But, he countered, the majors, for their part, could “probably… find ways of dealing with that”.
“I don’t think Spotify wants to be funding the entire artist development process – we have thousands of people, literally, that we can get to face in the same direction on a global basis,” said Stringer.
“Spotify doesn’t claim to have those thousands of people globally [working in artist development], they are a digital distribution platform… sometimes the lines can become blurred and, quite frankly, we’re both learning as we go along.”
Could that in turn mean that Sony might one day launch its own streaming service – or club together with other large rights-holders to do the same?
In answer to that question, Stringer initially referenced the music industry’s failed attempts to challenge iTunes with its own digital download platforms at the turn of the Millennium.
Then he added : “From our point of view, it’s all about timing, and maybe we will do something that will give us more control over distribution.
“But you can’t argue with the fact that at this particular chapter, with Spotify leading the way, they have built a robust and futuristic distribution model.”
“Something that will give us more control over distribution.”
Big picture: is it possible that such an exploratory thought could one day become a strategy – and lead to the launch of a Sony Music-owned streaming service?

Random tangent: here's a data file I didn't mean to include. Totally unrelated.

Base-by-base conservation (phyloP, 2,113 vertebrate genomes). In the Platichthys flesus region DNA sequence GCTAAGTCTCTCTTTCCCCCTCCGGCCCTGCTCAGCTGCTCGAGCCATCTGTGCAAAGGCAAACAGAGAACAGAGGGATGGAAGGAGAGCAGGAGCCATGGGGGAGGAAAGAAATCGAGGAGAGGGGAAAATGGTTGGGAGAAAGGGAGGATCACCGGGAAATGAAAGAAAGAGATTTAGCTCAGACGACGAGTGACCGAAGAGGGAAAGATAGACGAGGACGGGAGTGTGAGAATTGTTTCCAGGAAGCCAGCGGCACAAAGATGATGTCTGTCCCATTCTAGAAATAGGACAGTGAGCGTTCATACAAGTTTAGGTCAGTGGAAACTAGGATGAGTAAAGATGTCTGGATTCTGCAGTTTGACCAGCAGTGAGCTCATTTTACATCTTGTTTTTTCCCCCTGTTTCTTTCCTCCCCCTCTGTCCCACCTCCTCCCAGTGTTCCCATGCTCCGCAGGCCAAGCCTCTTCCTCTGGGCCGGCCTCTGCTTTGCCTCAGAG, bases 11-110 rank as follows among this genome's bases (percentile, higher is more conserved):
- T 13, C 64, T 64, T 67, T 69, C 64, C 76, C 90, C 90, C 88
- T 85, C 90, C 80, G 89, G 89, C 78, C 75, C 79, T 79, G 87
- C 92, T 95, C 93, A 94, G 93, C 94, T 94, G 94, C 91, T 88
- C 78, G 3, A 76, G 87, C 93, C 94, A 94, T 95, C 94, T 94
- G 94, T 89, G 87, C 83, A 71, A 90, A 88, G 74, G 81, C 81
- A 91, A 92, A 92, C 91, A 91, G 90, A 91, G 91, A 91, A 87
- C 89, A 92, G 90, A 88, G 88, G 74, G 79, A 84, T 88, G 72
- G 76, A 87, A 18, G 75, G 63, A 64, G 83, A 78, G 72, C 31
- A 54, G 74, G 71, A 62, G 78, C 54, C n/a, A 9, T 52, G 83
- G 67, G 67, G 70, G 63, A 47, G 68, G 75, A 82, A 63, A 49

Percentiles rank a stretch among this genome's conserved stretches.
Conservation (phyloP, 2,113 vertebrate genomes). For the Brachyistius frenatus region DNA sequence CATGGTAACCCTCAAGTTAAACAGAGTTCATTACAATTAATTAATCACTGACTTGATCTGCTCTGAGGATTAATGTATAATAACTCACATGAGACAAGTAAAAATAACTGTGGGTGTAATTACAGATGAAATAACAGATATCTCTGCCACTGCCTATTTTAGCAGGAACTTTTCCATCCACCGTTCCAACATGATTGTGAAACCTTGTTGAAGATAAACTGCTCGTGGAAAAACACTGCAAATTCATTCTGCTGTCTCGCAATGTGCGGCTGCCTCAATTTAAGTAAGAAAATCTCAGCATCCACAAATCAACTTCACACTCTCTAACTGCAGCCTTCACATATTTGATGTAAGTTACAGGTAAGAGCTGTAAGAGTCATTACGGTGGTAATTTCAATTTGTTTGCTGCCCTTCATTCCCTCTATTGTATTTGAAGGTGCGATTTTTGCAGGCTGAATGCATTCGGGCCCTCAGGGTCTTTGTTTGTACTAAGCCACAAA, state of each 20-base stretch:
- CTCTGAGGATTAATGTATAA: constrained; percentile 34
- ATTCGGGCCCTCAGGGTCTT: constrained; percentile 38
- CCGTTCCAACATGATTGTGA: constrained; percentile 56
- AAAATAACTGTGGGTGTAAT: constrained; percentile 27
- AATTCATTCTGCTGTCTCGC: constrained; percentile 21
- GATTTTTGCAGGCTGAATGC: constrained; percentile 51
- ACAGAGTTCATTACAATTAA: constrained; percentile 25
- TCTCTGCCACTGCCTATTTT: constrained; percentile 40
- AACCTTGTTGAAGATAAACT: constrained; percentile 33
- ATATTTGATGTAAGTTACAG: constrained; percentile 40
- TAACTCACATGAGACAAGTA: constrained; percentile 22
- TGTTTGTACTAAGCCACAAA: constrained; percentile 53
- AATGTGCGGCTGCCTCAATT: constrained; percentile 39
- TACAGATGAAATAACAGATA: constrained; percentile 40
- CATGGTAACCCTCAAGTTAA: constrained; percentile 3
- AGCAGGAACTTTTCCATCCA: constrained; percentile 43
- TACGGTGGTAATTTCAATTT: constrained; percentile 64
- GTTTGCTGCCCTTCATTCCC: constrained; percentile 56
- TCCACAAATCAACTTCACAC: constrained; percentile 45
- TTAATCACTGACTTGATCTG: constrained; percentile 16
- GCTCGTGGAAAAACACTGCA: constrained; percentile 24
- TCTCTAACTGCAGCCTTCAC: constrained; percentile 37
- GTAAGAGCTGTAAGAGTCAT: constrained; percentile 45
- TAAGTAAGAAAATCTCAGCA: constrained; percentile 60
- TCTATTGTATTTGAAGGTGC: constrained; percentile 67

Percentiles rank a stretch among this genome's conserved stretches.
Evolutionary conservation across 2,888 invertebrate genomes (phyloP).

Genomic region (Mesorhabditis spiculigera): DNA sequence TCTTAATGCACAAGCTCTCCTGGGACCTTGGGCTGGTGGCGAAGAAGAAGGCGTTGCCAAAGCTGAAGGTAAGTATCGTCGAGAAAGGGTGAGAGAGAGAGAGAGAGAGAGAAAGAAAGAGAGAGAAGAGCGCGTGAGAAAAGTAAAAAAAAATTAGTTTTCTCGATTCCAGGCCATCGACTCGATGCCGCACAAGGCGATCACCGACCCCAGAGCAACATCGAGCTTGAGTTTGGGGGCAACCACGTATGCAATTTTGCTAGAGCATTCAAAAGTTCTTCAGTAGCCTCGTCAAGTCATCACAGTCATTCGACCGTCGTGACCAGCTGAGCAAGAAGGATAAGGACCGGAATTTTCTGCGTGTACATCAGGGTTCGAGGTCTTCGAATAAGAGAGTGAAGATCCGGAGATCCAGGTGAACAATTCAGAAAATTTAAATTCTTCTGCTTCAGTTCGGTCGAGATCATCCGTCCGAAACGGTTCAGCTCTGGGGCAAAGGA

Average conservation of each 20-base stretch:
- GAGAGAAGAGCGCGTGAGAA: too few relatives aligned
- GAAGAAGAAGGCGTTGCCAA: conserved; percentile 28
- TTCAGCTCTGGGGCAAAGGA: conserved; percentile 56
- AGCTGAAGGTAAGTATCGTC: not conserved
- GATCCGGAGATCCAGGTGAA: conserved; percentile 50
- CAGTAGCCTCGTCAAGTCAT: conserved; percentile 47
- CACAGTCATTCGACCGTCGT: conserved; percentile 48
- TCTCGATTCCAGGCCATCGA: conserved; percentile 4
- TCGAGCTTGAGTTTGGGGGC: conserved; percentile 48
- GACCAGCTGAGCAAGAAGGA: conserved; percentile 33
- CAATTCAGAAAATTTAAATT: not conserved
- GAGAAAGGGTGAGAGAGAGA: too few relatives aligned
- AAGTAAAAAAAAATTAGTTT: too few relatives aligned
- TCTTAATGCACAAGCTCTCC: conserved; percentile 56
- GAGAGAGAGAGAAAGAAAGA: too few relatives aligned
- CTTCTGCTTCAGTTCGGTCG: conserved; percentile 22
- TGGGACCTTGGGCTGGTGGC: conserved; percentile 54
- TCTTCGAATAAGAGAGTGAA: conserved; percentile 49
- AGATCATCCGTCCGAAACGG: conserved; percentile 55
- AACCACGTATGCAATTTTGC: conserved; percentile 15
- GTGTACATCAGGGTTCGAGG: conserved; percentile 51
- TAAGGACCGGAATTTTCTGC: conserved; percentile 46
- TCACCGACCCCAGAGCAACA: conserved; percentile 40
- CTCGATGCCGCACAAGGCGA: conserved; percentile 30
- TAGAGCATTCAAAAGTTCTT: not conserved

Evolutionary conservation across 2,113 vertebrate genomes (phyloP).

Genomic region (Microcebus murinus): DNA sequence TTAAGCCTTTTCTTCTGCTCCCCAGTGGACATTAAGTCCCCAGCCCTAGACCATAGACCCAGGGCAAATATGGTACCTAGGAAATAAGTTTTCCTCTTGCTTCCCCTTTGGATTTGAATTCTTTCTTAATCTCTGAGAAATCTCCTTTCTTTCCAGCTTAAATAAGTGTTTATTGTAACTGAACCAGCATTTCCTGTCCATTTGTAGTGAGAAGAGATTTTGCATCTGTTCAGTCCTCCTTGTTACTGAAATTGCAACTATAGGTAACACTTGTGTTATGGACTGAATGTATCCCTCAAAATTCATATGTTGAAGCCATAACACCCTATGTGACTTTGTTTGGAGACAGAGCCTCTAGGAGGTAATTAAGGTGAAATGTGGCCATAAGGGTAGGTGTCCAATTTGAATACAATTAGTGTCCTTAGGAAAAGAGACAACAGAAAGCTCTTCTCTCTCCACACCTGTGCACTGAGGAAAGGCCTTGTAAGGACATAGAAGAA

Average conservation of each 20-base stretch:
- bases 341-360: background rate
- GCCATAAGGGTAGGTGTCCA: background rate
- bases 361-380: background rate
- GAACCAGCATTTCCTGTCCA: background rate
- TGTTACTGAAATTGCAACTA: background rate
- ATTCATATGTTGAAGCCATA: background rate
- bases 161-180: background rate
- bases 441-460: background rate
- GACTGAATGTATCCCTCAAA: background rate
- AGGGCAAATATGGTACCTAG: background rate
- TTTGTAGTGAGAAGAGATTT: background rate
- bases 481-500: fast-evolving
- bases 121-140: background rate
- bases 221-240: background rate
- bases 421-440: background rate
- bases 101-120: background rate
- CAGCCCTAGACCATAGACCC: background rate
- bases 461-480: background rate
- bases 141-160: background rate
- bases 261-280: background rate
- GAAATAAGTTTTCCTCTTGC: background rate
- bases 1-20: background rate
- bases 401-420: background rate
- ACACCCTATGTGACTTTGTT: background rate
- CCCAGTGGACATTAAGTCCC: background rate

“Nothing is impossible,” replied Stringer, whose company turned over $3.8bn in 2017. “It’s possibly now about the next chapter [of streaming and the music industry], not just this chapter.
“We’re aware of that, and obviously we have control of a huge amount of content and talent, and hundreds of thousands of tracks going back 100 years, so we have quite a lot of leverage. We monitor the situation in how to shift our business the same as the streaming platforms.”
“Nothing is impossible… we have quite a lot of leverage.”
Making clear this wasn’t any kind of grand plan (more of a subtle reminder of Sony’s in-case-of-emergency options), Stringer said: “Do we want to take all our stuff off a major streaming platform? No – we have an arrangement that is working for both of us.
“But the next chapter might be in five years. Who knows?”
As for that other occasional bête noire of the major labels in recent years, YouTube royalties, Stringer was asked about payments to artists from the Google/Alphabet platform.
“[YouTube] built a very robust platform and they’re based on an advertising model,” said the Sony exec. “At the end of the day, it’s a different model [to subscription]; it’s certainly a different [audience] reach to [other] streaming platforms in some ways… we monitor the amount of economic [return] we can get from our key titles.”
Stringer said that Sony was “very supportive” of YouTube’s new subscription platform, before adding: “There are pletny of territories around the world where YouTube is the No.1 music provider and we can’t ignore that.”Music Business Worldwide